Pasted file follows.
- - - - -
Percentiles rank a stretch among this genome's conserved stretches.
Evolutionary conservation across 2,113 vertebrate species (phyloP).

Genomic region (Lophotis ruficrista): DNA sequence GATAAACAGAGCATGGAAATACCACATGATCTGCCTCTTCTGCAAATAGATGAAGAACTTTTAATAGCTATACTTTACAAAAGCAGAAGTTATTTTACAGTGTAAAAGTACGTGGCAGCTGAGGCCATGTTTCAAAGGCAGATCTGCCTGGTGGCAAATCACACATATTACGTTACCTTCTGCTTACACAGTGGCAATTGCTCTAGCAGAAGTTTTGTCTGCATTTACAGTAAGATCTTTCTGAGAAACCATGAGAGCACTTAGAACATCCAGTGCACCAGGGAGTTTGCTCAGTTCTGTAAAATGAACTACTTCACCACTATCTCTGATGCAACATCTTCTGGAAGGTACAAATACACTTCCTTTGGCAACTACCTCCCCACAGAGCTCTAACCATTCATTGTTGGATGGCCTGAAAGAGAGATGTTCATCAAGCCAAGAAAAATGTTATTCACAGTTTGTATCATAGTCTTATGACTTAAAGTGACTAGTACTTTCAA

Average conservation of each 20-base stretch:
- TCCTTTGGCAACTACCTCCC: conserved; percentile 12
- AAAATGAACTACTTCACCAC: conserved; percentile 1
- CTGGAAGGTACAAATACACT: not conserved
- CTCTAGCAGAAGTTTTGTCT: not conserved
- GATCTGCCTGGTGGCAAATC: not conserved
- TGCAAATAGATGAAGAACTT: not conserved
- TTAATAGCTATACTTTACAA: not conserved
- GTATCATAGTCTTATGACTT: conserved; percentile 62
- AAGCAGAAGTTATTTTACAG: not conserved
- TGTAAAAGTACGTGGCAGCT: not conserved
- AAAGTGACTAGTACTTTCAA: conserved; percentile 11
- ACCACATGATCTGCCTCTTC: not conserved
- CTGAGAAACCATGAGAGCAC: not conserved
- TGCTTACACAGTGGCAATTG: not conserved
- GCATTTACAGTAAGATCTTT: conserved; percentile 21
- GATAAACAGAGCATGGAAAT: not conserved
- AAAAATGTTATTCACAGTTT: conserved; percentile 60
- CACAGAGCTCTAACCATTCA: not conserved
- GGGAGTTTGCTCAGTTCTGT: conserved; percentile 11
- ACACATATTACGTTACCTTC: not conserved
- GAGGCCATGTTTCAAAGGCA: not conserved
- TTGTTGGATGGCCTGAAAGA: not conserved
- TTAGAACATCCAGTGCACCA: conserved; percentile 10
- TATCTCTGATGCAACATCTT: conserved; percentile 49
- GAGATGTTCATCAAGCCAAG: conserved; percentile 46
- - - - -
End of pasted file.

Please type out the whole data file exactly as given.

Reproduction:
Percentiles rank a stretch among this genome's conserved stretches.
Evolutionary conservation across 2,113 vertebrate species (phyloP).

Genomic region (Lophotis ruficrista): DNA sequence GATAAACAGAGCATGGAAATACCACATGATCTGCCTCTTCTGCAAATAGATGAAGAACTTTTAATAGCTATACTTTACAAAAGCAGAAGTTATTTTACAGTGTAAAAGTACGTGGCAGCTGAGGCCATGTTTCAAAGGCAGATCTGCCTGGTGGCAAATCACACATATTACGTTACCTTCTGCTTACACAGTGGCAATTGCTCTAGCAGAAGTTTTGTCTGCATTTACAGTAAGATCTTTCTGAGAAACCATGAGAGCACTTAGAACATCCAGTGCACCAGGGAGTTTGCTCAGTTCTGTAAAATGAACTACTTCACCACTATCTCTGATGCAACATCTTCTGGAAGGTACAAATACACTTCCTTTGGCAACTACCTCCCCACAGAGCTCTAACCATTCATTGTTGGATGGCCTGAAAGAGAGATGTTCATCAAGCCAAGAAAAATGTTATTCACAGTTTGTATCATAGTCTTATGACTTAAAGTGACTAGTACTTTCAA

Average conservation of each 20-base stretch:
- TCCTTTGGCAACTACCTCCC: conserved; percentile 12
- AAAATGAACTACTTCACCAC: conserved; percentile 1
- CTGGAAGGTACAAATACACT: not conserved
- CTCTAGCAGAAGTTTTGTCT: not conserved
- GATCTGCCTGGTGGCAAATC: not conserved
- TGCAAATAGATGAAGAACTT: not conserved
- TTAATAGCTATACTTTACAA: not conserved
- GTATCATAGTCTTATGACTT: conserved; percentile 62
- AAGCAGAAGTTATTTTACAG: not conserved
- TGTAAAAGTACGTGGCAGCT: not conserved
- AAAGTGACTAGTACTTTCAA: conserved; percentile 11
- ACCACATGATCTGCCTCTTC: not conserved
- CTGAGAAACCATGAGAGCAC: not conserved
- TGCTTACACAGTGGCAATTG: not conserved
- GCATTTACAGTAAGATCTTT: conserved; percentile 21
- GATAAACAGAGCATGGAAAT: not conserved
- AAAAATGTTATTCACAGTTT: conserved; percentile 60
- CACAGAGCTCTAACCATTCA: not conserved
- GGGAGTTTGCTCAGTTCTGT: conserved; percentile 11
- ACACATATTACGTTACCTTC: not conserved
- GAGGCCATGTTTCAAAGGCA: not conserved
- TTGTTGGATGGCCTGAAAGA: not conserved
- TTAGAACATCCAGTGCACCA: conserved; percentile 10
- TATCTCTGATGCAACATCTT: conserved; percentile 49
- GAGATGTTCATCAAGCCAAG: conserved; percentile 46